20150302_seoulbeats_hong dan-aWelcome to another edition of unsung artists, where we take a look at some lesser-known releases of the month! While January was mostly full of ballads, February had a good mix of different artists and genres. There were so many artists that deserved to be on this list, but here are the ones that were the most memorable!

1. Hong Dan-a (홍단아) feat. Swings, “탓탓탓” (Blame, Blame, Blame)

First up is Hong Dan-a who asks her partner who’s to blame for their troubles in this sassy song. It has a bit of an Amy Winehouse vibe and an artsy video to go along with it. The lyrics describe how neither person is at fault, and yet their whole relationship is about finding out who’s to blame. The music video is like a scene from a movie complete with a roaring lion parody of MGM Studios. There are a lot of insects in the video, referencing the first few lines of the song which describe insects dazzled by the streetlight and dying in the process. Like the insects the singer is blinded and ends up getting hurt, except in the video she is dazzled by diamonds instead.

2. Azin (아진), “원한다면” (Delete)

Azin swears to forget her ex in this funky electronic track which is reminiscent of indie artist Neon Bunny. She sings it to herself, as a way to remind herself that she can get over this hurdle too.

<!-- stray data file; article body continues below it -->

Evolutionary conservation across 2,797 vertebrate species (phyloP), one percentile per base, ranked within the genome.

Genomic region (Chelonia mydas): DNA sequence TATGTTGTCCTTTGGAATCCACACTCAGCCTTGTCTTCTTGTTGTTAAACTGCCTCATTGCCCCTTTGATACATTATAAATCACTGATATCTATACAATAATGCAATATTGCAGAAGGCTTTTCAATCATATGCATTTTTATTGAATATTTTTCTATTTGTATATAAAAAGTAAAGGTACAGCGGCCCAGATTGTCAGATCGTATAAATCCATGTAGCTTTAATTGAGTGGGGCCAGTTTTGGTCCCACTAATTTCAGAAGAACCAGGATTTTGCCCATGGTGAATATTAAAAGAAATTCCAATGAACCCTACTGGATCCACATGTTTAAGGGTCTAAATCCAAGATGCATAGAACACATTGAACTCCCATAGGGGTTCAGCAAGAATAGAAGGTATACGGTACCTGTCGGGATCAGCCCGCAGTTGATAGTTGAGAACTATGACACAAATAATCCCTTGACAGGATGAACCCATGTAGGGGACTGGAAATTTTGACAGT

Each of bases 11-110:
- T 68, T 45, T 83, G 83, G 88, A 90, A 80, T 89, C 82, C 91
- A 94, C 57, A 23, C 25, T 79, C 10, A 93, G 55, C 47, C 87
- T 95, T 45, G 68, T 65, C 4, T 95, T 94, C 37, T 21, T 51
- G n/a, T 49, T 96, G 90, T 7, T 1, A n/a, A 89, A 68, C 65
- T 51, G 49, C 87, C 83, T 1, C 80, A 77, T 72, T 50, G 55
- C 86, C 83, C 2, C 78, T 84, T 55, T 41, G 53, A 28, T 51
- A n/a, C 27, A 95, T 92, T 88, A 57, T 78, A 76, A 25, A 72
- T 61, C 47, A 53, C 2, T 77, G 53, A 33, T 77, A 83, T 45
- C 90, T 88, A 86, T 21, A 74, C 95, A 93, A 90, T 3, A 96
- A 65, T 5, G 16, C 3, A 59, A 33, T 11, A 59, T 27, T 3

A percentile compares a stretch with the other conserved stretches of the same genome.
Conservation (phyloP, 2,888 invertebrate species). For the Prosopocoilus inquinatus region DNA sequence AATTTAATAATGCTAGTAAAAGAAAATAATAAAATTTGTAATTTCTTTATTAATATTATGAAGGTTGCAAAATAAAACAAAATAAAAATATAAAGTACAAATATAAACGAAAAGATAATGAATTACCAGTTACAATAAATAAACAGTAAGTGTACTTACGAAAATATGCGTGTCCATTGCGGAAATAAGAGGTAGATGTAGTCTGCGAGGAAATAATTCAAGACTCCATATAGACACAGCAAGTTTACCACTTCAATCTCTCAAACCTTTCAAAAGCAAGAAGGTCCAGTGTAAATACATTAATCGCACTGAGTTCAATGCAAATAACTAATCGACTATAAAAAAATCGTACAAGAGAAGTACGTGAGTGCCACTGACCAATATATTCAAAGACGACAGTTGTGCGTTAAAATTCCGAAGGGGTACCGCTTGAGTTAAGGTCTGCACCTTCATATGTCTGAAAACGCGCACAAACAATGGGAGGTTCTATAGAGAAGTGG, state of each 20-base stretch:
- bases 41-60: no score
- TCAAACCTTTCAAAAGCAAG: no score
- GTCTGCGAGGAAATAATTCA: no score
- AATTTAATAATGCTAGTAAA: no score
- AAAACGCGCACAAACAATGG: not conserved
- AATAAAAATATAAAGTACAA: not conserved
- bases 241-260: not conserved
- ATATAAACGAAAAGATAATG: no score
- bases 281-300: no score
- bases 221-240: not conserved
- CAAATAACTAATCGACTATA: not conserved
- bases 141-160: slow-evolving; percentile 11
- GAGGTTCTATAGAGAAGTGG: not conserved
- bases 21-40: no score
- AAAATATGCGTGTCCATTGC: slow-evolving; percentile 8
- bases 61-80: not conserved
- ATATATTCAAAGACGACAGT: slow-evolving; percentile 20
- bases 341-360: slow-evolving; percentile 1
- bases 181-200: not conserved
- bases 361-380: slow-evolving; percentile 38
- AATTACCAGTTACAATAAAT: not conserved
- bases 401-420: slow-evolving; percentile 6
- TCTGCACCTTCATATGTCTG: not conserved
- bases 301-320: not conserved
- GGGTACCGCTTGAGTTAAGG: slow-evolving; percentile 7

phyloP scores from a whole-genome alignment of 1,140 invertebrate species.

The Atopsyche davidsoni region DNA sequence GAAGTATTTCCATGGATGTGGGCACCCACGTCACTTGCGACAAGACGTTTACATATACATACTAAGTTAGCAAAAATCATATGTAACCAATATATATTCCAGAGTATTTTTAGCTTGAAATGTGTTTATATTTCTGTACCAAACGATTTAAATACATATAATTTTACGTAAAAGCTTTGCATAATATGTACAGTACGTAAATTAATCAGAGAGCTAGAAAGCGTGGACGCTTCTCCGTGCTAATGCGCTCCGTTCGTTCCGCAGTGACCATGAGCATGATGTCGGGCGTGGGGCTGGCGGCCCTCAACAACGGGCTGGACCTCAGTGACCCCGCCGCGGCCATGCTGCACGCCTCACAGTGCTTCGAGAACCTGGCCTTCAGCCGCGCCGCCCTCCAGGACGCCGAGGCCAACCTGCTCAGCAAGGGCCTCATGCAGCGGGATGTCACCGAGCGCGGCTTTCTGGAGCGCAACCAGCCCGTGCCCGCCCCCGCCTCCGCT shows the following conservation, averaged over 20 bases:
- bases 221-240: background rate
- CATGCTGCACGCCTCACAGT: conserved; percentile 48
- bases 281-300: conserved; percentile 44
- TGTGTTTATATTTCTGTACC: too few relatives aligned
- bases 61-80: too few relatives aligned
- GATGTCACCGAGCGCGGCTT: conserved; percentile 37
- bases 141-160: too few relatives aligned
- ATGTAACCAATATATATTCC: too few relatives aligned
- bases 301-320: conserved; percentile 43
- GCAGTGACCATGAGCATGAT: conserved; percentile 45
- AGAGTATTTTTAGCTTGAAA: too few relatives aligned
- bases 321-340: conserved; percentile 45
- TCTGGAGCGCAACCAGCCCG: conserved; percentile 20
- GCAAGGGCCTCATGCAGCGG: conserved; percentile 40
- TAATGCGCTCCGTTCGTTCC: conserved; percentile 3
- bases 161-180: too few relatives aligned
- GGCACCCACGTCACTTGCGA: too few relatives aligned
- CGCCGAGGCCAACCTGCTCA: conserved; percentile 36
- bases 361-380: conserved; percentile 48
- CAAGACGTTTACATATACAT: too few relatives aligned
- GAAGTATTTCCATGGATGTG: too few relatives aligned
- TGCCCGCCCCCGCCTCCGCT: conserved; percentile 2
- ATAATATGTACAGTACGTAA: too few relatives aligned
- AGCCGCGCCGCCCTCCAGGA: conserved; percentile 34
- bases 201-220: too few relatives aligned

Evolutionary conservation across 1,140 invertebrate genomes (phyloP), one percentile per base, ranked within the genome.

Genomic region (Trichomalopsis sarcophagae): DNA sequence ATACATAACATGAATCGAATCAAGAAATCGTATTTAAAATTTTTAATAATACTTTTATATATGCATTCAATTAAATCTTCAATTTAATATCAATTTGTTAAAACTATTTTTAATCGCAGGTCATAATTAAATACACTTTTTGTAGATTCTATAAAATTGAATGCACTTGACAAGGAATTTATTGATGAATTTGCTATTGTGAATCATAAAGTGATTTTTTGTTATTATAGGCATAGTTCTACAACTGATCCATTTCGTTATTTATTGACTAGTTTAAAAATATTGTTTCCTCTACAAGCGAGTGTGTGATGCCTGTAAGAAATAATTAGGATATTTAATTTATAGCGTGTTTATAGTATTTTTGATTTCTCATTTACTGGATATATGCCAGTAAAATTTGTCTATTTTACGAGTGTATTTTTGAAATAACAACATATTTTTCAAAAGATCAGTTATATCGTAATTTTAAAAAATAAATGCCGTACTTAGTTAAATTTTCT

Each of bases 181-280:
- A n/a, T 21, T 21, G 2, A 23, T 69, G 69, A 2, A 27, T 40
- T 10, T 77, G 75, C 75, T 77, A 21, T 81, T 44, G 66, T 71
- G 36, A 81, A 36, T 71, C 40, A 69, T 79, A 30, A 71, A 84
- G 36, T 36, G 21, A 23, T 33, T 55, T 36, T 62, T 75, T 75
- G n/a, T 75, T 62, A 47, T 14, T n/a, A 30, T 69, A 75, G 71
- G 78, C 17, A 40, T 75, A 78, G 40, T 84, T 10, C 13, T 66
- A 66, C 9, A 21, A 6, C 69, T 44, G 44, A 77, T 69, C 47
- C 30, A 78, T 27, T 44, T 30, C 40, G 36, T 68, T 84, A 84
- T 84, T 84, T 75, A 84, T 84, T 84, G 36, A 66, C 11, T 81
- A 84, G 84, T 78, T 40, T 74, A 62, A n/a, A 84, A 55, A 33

I don’t remember, the lost time disappears
I don’t remember, even up to the foolish regrets that remain
Delete you, Delete me now, Delete you from my memory
If I want to, I can forget everything
Still bruised, I can’t live forever

The music video is a bit confusing. It seems like they wanted to do something like Sia’s “Chandelier” but then patched together some strange dancing scenes with the singer in the middle instead. There’s a burning flower which makes sense given that she’s erasing all memories of her romance. But overall the video leaves a lot to be desired, which is sad since the song is pretty catchy.

3. Rubber Soul (러버소울) feat.Madclown, “Life”

The three ladies of Rubber Soul tell us all to just relax in their song “Life.” They talk about how they go about their day comfortably and confidently, not worrying about the little things.

I spend some time taking care of my tangled hair,
on my dry skin moisture cream, sunscreen
Settle in comfortable shoes and I put them on and walk and thump thump
Right hand, left hand, I’m go on my own way
It’s not the daily listlessness, the ordinary workplace
It’s not anything, it’s the fact that now I’m here in this place
The best day
Life’s like a song of happiness
Happiness is through sadness

The song seems to have some Lauryn Hill influences, combining rap and soulful background vocals.The music video is a simple showcase of some interesting choreography and stylish clothes. And how often do you see female Korean singers sporting facial piercings?

4. Hani Cho (조하니), “Afraid”